Traders wear "DOW 28,000" hats on the floor of the New York Stock Exchange (NYSE) on November 15, 2019 in New York City. As trade talks with China show some progress, the Dow Jones industrial average rose 222 points to close over 28,000 for a new record.
Spencer Platt | Getty Images
Negative trading headlines, which have sometimes caused havoc with the markets over the past two years, seemed to lose its ability to beat the stock market recently as it marches to new records. Investors pointed to a number of reasons why this market just seems to want to go higher when it ends in 201
Just Tuesday, President Donald Trump threatened to raise tariffs even higher if there is no agreement with China. S&P dipped slightly and then came back immediately. On Monday, CNBC's Eunice Yoon reported that Chinese officials were pessimistic about a trade deal. Shares opened the day lower but were then removed a record high before the end.
Among the reasons stated for the market headwind in the light of fragile trade negotiations are investments at year-end for investors and adjustments of companies to manage duties. The economic impact of existing duties has also been more limited than originally feared.
"The reason this market continues to rally is that no one is selling," Matt Maley, Miller Strategy's marketing strategist, said on a note. "This is especially true for institutional investors. It's been a good year … so they can't afford to take any chips off the table as we enter this year's six last weeks."
In other words, with the S&P 500 up nearly 25%, professional investors do not want to be the ones selling early and then having to explain to customers why they missed a potential historic year of profits. The reference level is on track for its biggest annual profit since 2013, when it rose almost 30%.
It has been a slow march upwards. Wall Street's latest march to record highs has mostly come through small gains at a time. The S&P 500 has registered only two gains of at least 1% since October 11. During that time, the index has posted 14 gains of less than 0.6%.
Shares have not had any meaningful decline during that time period either. The S&P 500 has been down nine times since October 11, and none of those movements achieved the 0.4% mark.
Corporate America OK with current duties?
The US-China trade war has been going on since last year, leaving companies hugging to adapt to the stricter terms of trade and issuing warnings about the impact of the conflict on their final lines. But the conversation about trade from companies has fallen off.
FactSet data shows that S&P 500 companies that discussed duties during the third quarter fell by 29% from the second quarter of the year. On an annual basis, the number dropped by 25%. This may be a sign that Corporate America has become more comfortable with tariffs that are at current levels, which could translate into improving market sentiment around US-China trade.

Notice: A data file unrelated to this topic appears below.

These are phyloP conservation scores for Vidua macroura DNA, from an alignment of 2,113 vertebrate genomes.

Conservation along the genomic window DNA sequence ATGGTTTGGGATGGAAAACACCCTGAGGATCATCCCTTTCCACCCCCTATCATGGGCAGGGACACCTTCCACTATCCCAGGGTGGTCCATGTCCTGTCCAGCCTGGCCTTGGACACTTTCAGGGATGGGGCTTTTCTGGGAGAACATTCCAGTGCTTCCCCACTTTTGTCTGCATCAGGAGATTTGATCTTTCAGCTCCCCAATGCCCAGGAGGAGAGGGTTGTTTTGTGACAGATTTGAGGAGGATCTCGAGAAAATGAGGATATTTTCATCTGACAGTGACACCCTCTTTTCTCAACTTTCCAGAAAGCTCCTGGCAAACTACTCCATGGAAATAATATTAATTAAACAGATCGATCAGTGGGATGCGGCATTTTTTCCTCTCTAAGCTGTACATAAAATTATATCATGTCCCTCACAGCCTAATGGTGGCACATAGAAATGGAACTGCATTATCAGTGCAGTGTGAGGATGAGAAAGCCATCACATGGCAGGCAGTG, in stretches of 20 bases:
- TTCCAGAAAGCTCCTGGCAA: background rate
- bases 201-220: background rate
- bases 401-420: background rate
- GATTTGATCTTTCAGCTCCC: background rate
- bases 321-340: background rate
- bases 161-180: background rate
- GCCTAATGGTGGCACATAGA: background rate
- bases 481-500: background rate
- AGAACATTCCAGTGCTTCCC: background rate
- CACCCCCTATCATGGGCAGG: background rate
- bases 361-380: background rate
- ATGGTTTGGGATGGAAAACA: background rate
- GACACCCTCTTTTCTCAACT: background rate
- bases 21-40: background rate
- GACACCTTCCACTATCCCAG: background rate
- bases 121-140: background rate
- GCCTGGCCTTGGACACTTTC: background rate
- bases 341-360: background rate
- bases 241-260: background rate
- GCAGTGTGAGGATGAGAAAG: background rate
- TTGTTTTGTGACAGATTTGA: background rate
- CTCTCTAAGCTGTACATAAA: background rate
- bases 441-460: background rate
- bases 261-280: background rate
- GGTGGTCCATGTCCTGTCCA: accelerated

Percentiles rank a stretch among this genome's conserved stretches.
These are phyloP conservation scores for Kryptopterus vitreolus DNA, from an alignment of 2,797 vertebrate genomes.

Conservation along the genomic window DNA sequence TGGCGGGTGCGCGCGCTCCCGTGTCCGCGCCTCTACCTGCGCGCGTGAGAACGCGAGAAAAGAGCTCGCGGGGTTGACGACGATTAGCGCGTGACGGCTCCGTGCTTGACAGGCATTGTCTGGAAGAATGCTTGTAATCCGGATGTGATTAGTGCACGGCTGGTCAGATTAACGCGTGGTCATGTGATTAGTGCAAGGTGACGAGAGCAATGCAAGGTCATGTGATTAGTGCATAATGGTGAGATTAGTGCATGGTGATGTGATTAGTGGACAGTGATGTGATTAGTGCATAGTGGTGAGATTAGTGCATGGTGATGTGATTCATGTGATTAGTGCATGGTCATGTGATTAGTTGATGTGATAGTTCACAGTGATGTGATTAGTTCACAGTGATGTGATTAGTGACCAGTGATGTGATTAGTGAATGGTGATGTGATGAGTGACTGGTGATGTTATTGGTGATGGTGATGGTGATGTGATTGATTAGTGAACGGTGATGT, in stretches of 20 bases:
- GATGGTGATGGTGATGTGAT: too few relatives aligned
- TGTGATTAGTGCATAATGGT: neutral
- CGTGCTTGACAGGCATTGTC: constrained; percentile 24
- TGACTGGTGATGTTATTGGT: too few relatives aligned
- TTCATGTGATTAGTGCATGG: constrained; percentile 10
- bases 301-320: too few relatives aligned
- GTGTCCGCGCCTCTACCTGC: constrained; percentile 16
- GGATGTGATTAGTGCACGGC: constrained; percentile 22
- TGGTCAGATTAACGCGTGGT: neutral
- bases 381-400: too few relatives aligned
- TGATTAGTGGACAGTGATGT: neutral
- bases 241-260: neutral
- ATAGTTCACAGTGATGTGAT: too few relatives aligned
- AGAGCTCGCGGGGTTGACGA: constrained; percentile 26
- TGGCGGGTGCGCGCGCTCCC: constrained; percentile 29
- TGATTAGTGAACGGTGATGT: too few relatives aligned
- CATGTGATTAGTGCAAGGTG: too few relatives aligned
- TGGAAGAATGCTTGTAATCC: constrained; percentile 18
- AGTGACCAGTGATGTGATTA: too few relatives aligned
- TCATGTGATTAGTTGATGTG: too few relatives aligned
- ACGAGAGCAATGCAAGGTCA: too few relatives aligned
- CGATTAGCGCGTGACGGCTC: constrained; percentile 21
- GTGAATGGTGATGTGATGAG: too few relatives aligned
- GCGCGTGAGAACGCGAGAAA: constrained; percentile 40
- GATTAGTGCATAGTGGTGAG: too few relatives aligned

Jeff Mills, Head of Investment at Bryn Mawr Trust, said there was so much negativity priced in trading, "while you are now starting to see the first signs of optimism finding the way to market . "
"I don't think we" I'm somewhere close to the euphoria point, but I think negative feelings are less of a market asset than it might have been a month ago, "Mills said.
China hurt more from trade wars than the US
The trade war has taken its toll on both the US and Chinese economies over the past year, but particularly on China, according to Goldman Sachs.
Jan Hatzius, the bank's foremost US economist, told clients in a note Monday that the trade war shakes between 0.7% and 0.8% from the Chinese economy, more than in the US, but he added that the economic war from the trade war should "gradually fade" by 2020 as tariffs "have probably reached a peak."  Still hoping for a deal
a good portion of the market's rally to all-time highs comes from optimism for some kind of trade deal struck by both sides. On October 11, Trump said that China and the US had reached a phase one mortgage agreement that will be signed sometime this month.
The Mills of Bryn Mawr Trust said that the recent negative headlines on trading are not enough to make investors believe it is a base-case scenario. But "when the market starts pricing in good news, it becomes more vulnerable to a given tweet."
At the same time, the government debt yield has fallen since the beginning of last week after ripping higher in mid-October. The 10-year government rate reference level is down to about 1.8% from about 1.95% on November 11.
"The bond market clearly secures but the stock market, you wonder if it says to some extent that it's all good in any case," says Gregory Faranello, head of US stock trading at AmeriVet Securities. gets done, maybe the Fed will come back and ease more and provide more liquidity. I hope the stock market doesn't go down on that premise. "
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—CNBC's Jeff Cox and Michael Bloom contributed to this report.